Secure Inter-Domain Routing

Current Status

This project is moving into the build phase. We have selected several technology collaborators who have signed a Cooperative Research and Development Agreement (CRADA; see an example) with NIST.

Download the Secure Inter-Domain Routing: Route Hijacks Project Description (PDF) for further details.

Summary

The National Cybersecurity Center of Excellence (NCCoE) at NIST recognizes the need to ensure safe and secure Internet traffic exchange, and has launched part one of this project series: Secure Inter-Domain Routing: Route Hijacks. This project is using commercially available technologies to develop a cybersecurity reference design that can be implemented to increase security and functionality in internet routing.

The Border Gateway Protocol (BGP) is the adopted default routing protocol of the Internet. BGP facilitates the exchange of routing information—determining feasible paths for data to flow from a source to a destination. Autonomous Systems and Internet Service Providers exchange route information using BGP to achieve interconnectivity. When the exchange of route information is inaccurate (either done maliciously or accidentally), traffic will either take inefficient paths through the internet, arrive at malicious sites that masquerade legitimate destinations, or never arrive to its intended destination.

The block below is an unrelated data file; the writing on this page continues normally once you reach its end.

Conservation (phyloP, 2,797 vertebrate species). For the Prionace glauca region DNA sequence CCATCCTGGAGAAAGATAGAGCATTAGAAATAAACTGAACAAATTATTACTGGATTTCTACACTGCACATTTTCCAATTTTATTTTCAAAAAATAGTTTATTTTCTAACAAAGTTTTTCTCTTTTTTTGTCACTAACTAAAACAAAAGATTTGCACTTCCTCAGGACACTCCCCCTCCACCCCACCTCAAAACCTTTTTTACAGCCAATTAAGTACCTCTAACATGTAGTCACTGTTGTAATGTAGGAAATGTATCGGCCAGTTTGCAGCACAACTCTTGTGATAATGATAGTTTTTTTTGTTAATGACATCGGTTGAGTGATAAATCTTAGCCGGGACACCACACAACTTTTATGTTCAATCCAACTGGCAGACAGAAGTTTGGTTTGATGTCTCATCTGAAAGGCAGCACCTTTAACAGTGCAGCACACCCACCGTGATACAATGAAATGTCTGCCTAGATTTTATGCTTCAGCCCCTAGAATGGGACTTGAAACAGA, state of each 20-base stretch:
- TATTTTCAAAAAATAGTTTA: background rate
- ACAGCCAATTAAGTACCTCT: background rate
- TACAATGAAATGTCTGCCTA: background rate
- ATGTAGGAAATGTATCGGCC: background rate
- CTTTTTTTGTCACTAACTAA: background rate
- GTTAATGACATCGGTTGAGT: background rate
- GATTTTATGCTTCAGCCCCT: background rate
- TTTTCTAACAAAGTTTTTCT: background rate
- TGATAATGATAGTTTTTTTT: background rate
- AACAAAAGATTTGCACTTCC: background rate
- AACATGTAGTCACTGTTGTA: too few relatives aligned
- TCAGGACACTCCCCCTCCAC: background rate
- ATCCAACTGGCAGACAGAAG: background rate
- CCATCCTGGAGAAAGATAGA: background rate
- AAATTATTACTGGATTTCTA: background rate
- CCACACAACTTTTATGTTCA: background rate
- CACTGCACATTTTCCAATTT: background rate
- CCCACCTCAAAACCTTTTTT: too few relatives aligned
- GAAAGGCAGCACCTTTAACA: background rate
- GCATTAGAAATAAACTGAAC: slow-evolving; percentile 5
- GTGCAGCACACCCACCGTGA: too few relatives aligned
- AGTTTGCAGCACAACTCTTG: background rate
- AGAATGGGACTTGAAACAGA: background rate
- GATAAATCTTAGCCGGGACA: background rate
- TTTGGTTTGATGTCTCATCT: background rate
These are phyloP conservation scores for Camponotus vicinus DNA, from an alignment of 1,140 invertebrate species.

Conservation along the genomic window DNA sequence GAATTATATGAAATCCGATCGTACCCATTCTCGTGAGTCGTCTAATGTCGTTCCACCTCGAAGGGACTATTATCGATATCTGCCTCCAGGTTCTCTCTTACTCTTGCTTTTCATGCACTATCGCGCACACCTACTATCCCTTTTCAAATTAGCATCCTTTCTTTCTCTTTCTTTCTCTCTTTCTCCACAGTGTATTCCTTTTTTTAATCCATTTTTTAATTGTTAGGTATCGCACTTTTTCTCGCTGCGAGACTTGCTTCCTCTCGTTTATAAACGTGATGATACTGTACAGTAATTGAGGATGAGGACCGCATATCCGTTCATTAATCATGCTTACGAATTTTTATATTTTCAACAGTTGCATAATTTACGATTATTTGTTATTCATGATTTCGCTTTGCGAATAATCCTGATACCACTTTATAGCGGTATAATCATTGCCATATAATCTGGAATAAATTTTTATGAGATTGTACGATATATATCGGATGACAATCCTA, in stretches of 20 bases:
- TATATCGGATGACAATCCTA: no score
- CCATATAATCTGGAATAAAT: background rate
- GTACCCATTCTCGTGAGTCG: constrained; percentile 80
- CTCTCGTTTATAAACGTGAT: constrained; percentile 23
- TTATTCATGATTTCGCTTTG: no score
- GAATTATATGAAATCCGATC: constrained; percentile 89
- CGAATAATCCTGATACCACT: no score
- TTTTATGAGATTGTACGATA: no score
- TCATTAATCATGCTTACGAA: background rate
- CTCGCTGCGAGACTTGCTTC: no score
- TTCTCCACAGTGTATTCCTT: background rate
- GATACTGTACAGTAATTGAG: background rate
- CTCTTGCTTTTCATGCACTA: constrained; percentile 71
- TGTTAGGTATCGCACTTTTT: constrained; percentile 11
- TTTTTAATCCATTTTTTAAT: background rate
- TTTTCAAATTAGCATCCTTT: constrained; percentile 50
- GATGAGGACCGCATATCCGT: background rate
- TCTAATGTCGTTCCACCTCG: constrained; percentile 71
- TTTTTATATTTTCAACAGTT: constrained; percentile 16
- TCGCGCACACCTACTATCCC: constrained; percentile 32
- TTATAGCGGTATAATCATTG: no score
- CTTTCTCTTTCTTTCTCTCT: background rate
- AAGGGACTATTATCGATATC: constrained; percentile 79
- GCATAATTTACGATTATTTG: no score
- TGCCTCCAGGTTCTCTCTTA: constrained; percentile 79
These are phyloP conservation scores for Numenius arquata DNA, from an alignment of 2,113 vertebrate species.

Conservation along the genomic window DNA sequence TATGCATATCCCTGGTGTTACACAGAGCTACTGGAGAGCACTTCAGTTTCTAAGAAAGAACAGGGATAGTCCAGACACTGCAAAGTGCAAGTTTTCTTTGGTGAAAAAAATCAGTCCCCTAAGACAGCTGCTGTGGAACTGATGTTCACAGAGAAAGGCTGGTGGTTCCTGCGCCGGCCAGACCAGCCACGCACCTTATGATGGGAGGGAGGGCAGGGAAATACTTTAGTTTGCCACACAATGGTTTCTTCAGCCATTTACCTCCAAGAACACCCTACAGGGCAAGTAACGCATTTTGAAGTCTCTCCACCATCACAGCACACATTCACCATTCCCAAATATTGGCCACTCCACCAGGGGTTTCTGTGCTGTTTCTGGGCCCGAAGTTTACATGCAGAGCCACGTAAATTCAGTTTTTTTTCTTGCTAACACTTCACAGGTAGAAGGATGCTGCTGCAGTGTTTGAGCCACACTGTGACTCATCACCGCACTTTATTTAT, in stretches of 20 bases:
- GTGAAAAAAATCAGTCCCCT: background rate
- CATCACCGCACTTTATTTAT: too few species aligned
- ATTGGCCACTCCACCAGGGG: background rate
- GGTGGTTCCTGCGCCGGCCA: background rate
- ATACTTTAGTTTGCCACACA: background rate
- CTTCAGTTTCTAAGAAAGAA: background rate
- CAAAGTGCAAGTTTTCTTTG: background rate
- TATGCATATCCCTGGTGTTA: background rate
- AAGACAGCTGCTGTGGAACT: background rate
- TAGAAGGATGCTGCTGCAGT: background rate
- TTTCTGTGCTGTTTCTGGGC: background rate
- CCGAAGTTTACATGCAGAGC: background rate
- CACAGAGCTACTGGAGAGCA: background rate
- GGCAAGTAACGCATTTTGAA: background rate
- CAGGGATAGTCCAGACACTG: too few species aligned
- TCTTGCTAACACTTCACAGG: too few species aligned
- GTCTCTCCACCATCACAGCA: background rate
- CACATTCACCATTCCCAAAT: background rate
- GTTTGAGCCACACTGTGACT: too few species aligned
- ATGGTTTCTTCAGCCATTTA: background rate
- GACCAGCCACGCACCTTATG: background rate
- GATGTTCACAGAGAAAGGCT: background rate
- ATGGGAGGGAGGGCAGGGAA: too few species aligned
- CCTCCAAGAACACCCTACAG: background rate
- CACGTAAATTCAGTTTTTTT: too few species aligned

This project will demonstrate how the implementation of BGP Route Origin Validation, using Resource Public Key Infrastructure, will address and resolve the erroneous exchange of network routes. This project will result in a in a NIST Cybersecurity Practice Guide—a publicly available description of the solution and practical steps needed to implement a cybersecurity reference design that addresses this challenge.

Questions? Comments? Contact us at sidr-nccoe@nist.gov.

Collaborating Vendors

Organizations participating in this project submitted their capabilities in response to an open call in the Federal Register for all sources of relevant security capabilities from academia and industry (vendors and integrators). The following respondents with relevant capabilities or product components (identified as “Technology Partners/Collaborators” herein) signed a Cooperative Research and Development Agreement to collaborate with NIST in a consortium to build this example solution.

AT&T Logo
CenturyLink Logo
cisco logo
Comcast Logo
George Washington University Logo
Juniper Networks logo
Palo Alto Networks logo